Updates!FAQ
How to Use TP
TP Forums
eCampus
In ClasseBooks!Your Contributions!
ProjectsCredits
email ReadMe!

Read! / Listen! - Literature - Writers - William Shakespeare
Bookmark and Share

Back to Authors Back to Writers

William Shakespeare

William Shakespeare

At the Talking People Podcast, a few lines of Listen! "To be or not to be" and its pacifist version too, in case you get arrested and have something to declare! :)

Shakespeare in Our Lives - What a piece of work is man / Hair -

Love Quotes From his plays, sent in by Carmen (teacher, 2006-07).

Monologues Amazing parts of some of Shakespeare's most beautiful monologues included in his tragedies: Hamlet's and McBeth's so far. It includes a link started by Marta (teacher, 2007-08) to Hamlet's monologue at the EOI Goya Reading Club. Check it out. If people taking part in that project wish to send in their pieces for publication, you're welcome! Please, read the email ReadMe on your left!

Wired for Books. Shakespeare external link Listen! Listen to Shakespeare's plays and poems!

Sonnet 145 worddoc (1 page) Audiovisual! - with links, including a link to a website where the man who reads the sonnets improvises a little flute melody before doing so!

The complete on-line works of William Shakespeare external link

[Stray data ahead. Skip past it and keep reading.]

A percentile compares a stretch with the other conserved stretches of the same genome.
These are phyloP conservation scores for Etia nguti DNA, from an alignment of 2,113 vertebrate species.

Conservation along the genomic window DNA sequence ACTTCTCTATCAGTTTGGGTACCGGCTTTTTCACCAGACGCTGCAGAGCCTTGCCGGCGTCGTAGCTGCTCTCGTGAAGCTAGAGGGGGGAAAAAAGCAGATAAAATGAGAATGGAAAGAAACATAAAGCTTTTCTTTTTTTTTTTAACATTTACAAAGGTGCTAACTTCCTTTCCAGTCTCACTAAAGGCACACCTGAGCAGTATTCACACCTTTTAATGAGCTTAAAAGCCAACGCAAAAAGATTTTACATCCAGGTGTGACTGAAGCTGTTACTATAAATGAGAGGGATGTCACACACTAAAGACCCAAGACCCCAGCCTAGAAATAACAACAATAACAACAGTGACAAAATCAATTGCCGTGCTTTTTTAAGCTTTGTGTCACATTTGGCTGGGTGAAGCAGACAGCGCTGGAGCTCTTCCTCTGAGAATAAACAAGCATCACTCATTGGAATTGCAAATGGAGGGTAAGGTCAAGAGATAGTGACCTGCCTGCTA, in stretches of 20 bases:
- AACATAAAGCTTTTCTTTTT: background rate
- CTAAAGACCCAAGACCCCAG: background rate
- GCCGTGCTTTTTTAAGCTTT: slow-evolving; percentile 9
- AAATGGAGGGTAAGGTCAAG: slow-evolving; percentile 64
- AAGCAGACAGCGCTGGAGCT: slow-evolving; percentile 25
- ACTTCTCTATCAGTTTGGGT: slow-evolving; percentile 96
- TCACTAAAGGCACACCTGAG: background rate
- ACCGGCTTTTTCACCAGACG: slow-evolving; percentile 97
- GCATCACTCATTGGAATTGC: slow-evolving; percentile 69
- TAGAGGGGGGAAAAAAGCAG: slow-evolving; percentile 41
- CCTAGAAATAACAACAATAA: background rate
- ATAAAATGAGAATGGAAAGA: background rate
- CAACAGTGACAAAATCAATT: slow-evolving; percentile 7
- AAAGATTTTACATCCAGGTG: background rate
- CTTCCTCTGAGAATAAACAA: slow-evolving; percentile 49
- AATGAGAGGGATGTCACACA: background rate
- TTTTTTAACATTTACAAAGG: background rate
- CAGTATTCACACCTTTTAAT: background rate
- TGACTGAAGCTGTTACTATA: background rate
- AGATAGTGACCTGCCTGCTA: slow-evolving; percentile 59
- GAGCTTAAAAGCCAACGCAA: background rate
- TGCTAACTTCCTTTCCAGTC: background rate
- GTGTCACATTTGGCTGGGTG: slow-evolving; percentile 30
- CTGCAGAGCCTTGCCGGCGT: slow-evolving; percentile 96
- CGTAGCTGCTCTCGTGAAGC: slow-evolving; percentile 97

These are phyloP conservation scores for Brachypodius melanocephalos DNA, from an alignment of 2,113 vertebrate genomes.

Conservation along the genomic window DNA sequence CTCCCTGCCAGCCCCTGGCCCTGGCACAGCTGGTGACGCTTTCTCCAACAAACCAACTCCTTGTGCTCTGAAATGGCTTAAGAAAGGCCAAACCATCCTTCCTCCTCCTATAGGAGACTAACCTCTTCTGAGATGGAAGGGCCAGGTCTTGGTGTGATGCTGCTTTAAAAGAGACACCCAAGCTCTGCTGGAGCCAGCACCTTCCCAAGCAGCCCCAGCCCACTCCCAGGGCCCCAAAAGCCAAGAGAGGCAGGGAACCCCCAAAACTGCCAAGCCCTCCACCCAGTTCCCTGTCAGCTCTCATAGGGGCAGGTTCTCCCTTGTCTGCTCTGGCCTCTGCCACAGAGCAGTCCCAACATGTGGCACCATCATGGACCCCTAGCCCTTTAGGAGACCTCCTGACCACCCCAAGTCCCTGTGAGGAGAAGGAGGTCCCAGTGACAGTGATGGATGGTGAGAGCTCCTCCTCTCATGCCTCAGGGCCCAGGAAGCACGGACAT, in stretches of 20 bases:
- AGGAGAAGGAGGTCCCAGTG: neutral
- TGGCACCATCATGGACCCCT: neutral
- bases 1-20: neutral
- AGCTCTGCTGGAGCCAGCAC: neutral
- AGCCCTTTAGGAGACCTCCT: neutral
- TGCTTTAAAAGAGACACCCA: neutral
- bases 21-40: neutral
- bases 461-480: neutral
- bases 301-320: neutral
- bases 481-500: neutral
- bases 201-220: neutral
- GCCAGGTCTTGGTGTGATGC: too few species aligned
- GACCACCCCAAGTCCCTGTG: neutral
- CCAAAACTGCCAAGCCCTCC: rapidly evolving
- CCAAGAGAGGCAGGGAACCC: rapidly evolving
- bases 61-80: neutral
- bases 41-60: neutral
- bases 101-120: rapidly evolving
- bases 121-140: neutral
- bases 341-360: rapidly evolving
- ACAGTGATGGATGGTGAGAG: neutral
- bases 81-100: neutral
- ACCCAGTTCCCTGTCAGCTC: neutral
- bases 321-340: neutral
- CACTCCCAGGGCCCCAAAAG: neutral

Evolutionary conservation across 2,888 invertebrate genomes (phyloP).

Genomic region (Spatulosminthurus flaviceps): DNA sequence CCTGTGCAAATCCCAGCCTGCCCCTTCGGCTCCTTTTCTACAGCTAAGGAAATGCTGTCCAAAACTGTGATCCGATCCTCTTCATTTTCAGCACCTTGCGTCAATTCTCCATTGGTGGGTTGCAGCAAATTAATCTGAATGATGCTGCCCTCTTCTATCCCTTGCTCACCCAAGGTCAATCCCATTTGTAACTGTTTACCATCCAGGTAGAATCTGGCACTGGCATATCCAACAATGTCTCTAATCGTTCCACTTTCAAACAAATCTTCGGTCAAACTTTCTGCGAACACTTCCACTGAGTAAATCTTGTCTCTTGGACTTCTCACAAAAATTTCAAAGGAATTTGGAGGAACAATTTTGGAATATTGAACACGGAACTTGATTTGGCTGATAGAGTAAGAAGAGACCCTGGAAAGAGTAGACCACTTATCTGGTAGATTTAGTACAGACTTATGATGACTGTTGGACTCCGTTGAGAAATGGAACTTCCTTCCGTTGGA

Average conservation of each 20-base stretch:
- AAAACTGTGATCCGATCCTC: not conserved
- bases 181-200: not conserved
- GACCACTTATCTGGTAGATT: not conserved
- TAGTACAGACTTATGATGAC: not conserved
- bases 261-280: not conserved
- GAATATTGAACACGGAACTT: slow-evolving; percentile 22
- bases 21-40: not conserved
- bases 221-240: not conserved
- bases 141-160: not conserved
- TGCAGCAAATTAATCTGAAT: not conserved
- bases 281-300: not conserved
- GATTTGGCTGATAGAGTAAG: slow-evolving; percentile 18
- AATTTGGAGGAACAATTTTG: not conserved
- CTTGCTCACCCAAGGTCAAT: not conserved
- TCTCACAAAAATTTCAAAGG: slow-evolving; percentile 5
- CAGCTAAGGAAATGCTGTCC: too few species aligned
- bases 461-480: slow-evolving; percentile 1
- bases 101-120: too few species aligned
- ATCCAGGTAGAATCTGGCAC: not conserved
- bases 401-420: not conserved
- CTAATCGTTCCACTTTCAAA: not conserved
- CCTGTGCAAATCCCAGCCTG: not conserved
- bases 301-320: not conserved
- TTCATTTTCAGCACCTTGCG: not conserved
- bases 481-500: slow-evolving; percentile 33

Educational Resources external link

A podcast episode on Shakespeare's contribution to the English language external link Listen! (vocabulary, phrases and phrasals he introduced)

Reading: Learn about Shakespeare and test your knowledge external link
Especially recommended: Read about his Style and Language external link

Some of the words Shakespeare coined external link
and the link to the play where they were introduced!

Shakespeare Resource Center external link

Read Hamlet external link
Read MacBeth external link Listen external link to the play!
Read Romeo & Juliet external link

The English language took lots of language Shakespeare used for the first time in plays (and written language). When you hear, "There's the rub!", that's Shakespeare. The expression is something like "Ahí está la trampa, el cuento".

Coming soon... some info on his impact on English